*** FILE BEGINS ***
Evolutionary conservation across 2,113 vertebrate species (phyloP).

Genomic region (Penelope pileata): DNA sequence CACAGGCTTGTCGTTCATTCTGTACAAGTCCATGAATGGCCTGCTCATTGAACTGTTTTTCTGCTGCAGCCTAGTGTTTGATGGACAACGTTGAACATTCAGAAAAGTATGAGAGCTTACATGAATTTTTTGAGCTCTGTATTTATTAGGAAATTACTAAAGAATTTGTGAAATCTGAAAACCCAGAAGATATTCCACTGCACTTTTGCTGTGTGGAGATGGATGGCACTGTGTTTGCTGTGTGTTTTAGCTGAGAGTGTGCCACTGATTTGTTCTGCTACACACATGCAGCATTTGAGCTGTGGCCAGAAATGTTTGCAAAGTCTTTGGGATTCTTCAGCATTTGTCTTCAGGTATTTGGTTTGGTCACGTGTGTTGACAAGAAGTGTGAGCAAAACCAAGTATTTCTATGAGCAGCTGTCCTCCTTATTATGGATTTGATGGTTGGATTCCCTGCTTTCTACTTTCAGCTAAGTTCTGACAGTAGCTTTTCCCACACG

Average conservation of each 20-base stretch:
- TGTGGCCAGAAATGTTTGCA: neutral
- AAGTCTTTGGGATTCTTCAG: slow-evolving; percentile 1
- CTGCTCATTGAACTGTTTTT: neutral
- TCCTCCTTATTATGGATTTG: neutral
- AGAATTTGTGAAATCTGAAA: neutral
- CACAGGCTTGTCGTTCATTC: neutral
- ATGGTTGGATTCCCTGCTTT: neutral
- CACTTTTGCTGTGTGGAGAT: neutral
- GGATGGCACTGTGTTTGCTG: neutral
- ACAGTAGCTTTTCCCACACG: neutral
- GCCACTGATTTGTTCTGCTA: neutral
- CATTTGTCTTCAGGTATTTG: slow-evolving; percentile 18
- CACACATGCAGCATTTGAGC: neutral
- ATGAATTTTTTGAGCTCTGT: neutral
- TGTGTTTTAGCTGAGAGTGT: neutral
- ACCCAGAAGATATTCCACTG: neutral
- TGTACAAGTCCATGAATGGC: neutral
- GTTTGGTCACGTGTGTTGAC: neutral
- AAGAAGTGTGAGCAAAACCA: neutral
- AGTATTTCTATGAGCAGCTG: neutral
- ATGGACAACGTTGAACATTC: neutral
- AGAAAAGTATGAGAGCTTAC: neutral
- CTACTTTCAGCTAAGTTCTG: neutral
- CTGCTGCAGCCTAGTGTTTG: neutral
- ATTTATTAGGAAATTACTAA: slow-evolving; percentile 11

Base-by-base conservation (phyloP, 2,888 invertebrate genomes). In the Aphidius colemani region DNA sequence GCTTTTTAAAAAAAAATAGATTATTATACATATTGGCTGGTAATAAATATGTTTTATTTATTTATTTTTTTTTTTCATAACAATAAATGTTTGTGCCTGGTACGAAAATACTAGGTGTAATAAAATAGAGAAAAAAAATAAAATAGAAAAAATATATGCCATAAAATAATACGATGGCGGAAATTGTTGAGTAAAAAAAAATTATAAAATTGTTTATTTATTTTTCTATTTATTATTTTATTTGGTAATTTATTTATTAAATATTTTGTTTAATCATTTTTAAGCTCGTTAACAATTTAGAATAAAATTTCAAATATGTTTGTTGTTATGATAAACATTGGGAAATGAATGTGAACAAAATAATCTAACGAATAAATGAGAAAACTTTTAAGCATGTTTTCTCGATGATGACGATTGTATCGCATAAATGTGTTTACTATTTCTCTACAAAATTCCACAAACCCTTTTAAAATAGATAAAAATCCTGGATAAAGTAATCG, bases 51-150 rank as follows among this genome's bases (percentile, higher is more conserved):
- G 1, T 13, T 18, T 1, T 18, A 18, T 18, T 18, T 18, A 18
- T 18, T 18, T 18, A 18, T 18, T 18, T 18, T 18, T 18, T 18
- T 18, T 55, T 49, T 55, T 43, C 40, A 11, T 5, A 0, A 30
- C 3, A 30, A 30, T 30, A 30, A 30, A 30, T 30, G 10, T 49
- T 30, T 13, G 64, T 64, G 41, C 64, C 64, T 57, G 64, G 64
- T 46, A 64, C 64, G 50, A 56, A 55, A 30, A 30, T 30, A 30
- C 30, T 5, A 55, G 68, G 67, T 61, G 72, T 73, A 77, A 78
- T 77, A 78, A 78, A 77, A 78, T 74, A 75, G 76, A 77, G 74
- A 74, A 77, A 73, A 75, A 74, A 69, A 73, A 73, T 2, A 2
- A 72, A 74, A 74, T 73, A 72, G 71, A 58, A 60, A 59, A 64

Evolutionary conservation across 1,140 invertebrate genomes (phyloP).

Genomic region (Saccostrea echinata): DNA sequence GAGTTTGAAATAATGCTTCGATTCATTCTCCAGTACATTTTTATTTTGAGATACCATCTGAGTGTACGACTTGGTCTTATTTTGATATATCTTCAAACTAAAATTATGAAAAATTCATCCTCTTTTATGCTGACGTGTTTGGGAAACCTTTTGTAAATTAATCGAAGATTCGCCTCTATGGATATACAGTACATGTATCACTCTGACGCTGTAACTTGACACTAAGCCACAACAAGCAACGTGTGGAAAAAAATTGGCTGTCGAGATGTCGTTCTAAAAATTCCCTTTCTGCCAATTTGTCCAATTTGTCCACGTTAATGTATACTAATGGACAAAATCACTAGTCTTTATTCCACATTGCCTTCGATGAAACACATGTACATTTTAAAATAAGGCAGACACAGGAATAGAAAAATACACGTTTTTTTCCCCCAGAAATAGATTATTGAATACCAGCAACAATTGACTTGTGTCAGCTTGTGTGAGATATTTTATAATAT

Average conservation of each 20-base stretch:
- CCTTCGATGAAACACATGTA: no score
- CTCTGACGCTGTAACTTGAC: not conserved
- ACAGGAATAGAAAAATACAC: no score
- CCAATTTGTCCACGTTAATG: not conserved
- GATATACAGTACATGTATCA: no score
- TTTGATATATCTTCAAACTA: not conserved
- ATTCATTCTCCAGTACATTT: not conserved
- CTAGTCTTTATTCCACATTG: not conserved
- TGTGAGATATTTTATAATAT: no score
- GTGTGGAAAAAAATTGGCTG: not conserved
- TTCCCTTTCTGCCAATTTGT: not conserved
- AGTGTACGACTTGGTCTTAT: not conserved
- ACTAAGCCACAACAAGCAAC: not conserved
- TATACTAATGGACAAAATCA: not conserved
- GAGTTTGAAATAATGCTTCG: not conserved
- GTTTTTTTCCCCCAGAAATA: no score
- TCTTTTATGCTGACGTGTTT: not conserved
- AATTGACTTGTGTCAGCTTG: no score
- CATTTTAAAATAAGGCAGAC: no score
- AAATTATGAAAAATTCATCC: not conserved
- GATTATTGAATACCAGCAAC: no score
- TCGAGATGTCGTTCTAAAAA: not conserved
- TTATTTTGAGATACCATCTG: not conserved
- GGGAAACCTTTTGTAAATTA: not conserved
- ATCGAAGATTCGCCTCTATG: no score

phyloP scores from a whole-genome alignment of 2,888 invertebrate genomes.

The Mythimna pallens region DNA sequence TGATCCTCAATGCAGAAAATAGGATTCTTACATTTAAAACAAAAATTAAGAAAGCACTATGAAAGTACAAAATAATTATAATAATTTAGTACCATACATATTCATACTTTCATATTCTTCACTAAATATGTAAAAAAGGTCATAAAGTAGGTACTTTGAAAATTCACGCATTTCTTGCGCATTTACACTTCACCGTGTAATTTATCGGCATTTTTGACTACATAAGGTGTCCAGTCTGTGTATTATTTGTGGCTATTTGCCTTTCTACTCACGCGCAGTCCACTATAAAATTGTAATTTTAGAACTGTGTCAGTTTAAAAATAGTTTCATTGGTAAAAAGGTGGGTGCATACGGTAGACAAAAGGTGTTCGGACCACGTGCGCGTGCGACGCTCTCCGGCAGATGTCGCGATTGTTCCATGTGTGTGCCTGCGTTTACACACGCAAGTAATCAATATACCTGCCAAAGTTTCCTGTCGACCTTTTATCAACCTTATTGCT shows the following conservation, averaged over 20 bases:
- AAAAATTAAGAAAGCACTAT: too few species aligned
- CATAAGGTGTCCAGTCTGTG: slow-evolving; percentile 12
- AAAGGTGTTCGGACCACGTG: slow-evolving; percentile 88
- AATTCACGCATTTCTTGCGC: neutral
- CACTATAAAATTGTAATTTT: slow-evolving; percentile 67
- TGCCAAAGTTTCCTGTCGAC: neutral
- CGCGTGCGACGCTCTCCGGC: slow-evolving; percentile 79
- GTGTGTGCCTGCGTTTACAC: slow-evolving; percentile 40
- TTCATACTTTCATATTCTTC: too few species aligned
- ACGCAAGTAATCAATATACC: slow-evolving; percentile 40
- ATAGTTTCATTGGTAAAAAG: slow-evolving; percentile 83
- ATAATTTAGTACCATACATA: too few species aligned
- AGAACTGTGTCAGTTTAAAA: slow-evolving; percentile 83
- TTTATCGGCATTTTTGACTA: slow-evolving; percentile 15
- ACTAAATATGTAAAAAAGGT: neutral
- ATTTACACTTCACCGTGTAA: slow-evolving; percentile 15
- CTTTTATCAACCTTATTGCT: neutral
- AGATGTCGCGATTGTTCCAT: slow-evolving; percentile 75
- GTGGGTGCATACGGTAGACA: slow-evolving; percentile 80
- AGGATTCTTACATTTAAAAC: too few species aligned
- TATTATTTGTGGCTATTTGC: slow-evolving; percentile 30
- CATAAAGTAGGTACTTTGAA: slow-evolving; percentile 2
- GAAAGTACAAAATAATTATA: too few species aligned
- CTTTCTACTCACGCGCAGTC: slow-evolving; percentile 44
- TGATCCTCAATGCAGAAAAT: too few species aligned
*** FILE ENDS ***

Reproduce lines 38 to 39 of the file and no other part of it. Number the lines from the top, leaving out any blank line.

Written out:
- A 74, A 77, A 73, A 75, A 74, A 69, A 73, A 73, T 2, A 2
- A 72, A 74, A 74, T 73, A 72, G 71, A 58, A 60, A 59, A 64